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Fake news from Gaza to Bondi

Social media is a dirty soup of misinformation, propaganda and falsehoods. Recent events underline the importance of media literacy.
Isabelle Oderberg
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Snakes coming out of a mobile phone held in a hand

Published: 15 April 2024

Last updated: 16 April 2024

Look, don’t get excited, just try to stay calm… but you are reading a column written by Australia’s first ever social media editor. Yes.  I can hear your gasps of wonder and amazement. It was me. I was the first ever social media editor in this country.

It was 2010 and after a decade working as a journalist around the world, I returned home to Melbourne and found myself working for the biggest newspaper in the country, The Herald Sun

Social media was growing in every single area of our lives and was destined to be a game-changer in the newsroom.

I soon realised that social media affected much more than the consumption and dissemination of news. Mastheads were bleeding from the loss of classified advertising and editors started to realise that every single person walking around with a smartphone was potentially a citizen journalist.

It was the dawn of the user-generated content (UGC) revolution. 

Three months after my appointment, in March 2011, came my first real test of UGC. A massive tsunami hit Japan, sparked by an earthquake lasting six minutes and measuring 9.0 on the Richter scale. We watched in real-time as the wave crushed absolutely everything in its path, killing 20,000 people. 

I worked for 22 hours straight, scouring Twitter and Facebook for people posting photos, trying to clarify what was happening and identifying any Australians either stranded or affected. 

One of the central challenges was jokers posting photos that were either doctored or from other natural disasters just to mess with journalists and create their own sort of digital anarchy. 

It was a baptism (batmitzvah?) of fire, figuring out the best way to fact check every single image that came across the timeline, ensuring that you were using images, content and information that was verified or verifiable. 

At the centre of the mess, Israel and Hamas are trying to Twitter and Tik Tok-propaganda their way to victory.

I’ve since given lectures on this subject to thousands of journalists across Australia, written articles, created guidelines and witnessed the evolution of agencies who have made it their jobs to source and verify user-generated content (like Storyful).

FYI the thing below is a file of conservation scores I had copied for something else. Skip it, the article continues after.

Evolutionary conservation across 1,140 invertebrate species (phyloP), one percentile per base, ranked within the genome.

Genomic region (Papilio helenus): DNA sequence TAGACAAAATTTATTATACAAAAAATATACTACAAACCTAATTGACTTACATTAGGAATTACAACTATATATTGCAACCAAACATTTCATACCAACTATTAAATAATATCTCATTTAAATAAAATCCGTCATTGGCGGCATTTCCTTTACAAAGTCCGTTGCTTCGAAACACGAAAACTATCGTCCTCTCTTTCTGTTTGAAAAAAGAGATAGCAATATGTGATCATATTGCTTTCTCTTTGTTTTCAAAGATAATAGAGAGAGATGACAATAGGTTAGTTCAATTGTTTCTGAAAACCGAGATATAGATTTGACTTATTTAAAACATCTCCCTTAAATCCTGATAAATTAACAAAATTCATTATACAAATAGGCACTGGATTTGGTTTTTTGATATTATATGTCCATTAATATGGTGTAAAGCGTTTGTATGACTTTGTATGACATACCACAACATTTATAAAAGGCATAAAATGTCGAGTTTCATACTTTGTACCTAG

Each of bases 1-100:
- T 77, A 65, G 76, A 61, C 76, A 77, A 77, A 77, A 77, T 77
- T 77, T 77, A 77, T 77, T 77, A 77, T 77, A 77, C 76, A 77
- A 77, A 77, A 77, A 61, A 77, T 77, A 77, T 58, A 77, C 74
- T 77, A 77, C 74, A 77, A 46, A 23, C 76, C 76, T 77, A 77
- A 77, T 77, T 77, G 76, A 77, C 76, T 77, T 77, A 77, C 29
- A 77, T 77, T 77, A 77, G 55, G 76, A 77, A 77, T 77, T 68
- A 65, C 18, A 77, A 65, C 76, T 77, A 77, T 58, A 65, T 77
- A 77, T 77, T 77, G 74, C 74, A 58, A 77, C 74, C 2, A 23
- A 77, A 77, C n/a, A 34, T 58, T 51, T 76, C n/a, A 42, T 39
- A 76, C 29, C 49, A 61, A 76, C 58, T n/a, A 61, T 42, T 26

But since October 7, even I have been completely lost, trying to figure out what is fact and what is fiction in the war in the Middle East. 

It’s a dirty soup of misinformation (information that is wrong) and disinformation (incorrect information deliberately planted to deceive). I’ve struggled to post my own updates on social media, with a deep concern that I only post verifiable or verified information, standards that are incredibly difficult to ascertain.

At the centre of the mess, we have Israel and Hamas trying to Twitter and Tik Tok-propaganda their way to victory. Government spin is nothing new, it’s the reason journalists exist. But this new and sophisticated wave of total crap pouring out of both sides makes it very difficult to see the wood for the trees. And for both sides it also leads to the dangerous reality of people dismissing what is verifiable or verified fact as “hasbara” or propaganda. 

Reporters Without Borders say that both Palestine and Israel face serious challenges in terms of press freedom. 

On top of that, we have a host of foreign actors – Russia, Iran, America and so on – contributing to the confusing flow of junk information into the cybersphere. In particular, the disinformation coming out of Russia, Iran and Lebanon is particularly dangerous.

And then we have the cherry on the cake, the advent of Generative Artificial Intelligence. For the past few months, I have been learning how to create GenAI imagery and it is truly terrifying.

There’s no image it can’t create, given the right text prompts – and I’m not even a computer programmer.

Now we also have GenAI robots creating video - this ain’t amateur hour, folks. It’s frighteningly convincing. 

Then we have the cherry on the cake, AI. Now we have GenAI robots creating video. It’s frighteningly convincing.

I find myself wondering, who can I trust? Where can I go for solid information? Where can I go for the real story? 

I initially wrote a version of this column before the horrific murders at Bondi Junction. It came to pass that the concerns I was expressing were somewhat prescient. As the whole of Australia waited for news about the nature of the attack and the perpetrator, rumours almost immediately started circulating online.